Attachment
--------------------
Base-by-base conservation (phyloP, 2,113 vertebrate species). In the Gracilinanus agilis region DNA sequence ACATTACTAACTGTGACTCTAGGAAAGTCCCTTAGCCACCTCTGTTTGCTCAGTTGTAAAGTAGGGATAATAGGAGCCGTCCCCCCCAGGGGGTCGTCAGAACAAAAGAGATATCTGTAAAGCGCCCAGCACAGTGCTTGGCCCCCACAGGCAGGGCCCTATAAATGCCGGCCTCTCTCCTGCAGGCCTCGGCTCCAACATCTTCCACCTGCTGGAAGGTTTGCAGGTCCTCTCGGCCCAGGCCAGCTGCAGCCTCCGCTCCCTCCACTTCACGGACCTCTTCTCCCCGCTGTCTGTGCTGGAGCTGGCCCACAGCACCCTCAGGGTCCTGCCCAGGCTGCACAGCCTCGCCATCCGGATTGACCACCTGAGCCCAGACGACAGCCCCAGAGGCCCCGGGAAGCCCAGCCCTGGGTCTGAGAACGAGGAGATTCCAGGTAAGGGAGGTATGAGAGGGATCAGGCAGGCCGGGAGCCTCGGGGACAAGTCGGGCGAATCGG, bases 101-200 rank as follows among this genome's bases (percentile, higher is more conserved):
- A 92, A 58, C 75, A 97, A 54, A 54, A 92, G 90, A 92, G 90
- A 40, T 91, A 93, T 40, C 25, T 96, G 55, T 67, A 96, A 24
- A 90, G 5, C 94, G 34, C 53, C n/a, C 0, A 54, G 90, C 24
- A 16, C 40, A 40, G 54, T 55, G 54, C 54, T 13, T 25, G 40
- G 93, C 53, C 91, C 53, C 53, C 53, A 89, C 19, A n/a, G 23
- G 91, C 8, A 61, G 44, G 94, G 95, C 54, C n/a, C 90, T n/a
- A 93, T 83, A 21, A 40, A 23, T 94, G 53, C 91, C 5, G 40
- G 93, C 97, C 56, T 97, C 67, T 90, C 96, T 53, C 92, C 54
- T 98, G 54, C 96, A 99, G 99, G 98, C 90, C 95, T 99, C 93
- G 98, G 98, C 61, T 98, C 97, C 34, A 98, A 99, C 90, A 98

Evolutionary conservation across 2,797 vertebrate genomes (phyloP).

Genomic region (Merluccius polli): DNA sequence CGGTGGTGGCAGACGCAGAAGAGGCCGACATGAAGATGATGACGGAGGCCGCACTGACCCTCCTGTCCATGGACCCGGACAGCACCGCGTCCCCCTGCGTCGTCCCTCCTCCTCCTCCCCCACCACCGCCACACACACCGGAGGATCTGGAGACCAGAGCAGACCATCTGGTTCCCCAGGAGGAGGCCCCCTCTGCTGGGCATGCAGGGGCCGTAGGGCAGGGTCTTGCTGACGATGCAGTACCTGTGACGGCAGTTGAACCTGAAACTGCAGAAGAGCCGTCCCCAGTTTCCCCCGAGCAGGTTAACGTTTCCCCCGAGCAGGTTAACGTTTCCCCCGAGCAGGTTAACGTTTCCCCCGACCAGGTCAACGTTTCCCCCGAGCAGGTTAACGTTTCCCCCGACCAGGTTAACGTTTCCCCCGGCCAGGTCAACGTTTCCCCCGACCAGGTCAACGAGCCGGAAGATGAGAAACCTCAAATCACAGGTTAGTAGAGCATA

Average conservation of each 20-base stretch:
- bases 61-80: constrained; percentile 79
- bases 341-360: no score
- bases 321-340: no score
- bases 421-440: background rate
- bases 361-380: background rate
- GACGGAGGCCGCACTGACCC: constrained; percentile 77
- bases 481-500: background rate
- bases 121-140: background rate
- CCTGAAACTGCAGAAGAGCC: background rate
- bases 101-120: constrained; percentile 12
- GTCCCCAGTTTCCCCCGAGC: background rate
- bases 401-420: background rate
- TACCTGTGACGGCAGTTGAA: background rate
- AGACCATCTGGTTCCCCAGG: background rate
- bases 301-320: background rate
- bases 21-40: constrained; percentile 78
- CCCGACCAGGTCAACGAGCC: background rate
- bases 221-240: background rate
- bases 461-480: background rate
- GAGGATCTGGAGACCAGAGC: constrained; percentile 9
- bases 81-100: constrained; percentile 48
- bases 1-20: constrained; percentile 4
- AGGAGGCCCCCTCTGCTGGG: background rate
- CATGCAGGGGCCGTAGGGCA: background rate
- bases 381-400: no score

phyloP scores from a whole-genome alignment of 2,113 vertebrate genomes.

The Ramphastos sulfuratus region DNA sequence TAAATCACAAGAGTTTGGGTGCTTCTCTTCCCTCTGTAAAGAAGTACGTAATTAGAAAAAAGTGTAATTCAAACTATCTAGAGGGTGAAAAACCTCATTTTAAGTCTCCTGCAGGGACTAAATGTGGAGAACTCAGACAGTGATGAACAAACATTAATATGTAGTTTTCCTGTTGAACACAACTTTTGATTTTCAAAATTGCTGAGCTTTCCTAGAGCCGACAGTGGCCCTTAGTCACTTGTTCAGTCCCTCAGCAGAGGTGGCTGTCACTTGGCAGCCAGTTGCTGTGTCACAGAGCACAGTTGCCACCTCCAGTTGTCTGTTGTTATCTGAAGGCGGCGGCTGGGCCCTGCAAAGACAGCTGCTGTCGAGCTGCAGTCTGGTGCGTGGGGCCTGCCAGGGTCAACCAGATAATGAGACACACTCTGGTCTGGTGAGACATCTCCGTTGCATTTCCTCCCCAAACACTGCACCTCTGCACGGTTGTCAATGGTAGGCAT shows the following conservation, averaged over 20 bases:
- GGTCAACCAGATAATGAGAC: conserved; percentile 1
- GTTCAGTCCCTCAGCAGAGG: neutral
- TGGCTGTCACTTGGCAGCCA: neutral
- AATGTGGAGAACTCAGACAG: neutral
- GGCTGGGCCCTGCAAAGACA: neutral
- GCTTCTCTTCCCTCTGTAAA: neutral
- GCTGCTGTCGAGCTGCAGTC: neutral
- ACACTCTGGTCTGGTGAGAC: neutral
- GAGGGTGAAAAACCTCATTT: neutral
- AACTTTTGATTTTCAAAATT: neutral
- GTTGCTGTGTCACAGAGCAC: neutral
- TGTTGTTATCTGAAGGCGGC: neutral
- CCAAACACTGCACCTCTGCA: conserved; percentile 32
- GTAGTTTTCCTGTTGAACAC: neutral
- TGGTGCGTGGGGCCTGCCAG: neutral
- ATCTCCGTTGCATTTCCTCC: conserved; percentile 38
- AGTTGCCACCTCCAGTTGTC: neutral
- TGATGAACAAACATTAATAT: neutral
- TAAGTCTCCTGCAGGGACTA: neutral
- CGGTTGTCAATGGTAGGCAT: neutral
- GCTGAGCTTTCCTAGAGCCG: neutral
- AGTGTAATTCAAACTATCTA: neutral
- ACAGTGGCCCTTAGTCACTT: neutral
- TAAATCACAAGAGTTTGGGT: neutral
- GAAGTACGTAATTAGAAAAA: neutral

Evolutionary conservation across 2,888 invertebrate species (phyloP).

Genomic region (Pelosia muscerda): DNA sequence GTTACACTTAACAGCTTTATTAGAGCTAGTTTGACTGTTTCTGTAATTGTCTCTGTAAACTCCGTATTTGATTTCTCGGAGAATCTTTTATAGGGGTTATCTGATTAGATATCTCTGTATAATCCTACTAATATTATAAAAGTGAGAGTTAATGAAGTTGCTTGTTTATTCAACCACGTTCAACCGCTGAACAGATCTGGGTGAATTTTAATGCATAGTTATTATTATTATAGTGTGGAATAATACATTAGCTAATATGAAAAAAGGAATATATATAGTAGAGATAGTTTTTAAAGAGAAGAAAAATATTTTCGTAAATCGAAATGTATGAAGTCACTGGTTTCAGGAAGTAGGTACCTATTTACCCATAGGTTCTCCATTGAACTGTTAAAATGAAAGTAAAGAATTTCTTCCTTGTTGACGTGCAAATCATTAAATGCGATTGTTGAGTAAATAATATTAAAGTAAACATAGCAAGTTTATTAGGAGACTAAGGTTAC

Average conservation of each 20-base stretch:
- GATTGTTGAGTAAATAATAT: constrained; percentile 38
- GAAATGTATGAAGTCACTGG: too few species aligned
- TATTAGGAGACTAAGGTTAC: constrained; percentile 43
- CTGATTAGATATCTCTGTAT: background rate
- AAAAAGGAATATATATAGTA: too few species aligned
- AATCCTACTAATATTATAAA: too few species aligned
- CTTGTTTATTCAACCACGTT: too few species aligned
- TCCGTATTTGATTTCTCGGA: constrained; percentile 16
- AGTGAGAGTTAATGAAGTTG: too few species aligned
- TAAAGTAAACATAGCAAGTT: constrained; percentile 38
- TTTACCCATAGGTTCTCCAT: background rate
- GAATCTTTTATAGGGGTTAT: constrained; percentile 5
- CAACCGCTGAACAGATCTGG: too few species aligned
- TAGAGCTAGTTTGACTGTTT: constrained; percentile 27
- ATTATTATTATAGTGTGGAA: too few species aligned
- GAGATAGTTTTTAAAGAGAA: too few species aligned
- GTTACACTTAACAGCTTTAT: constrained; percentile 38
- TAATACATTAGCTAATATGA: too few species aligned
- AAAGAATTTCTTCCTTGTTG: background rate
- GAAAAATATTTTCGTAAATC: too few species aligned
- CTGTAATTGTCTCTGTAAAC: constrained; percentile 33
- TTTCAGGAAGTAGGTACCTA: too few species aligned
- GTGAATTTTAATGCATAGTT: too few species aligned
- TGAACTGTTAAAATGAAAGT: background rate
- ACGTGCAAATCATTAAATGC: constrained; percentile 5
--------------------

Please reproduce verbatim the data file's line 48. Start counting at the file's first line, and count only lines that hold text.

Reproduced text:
- GCTGCTGTCGAGCTGCAGTC: neutral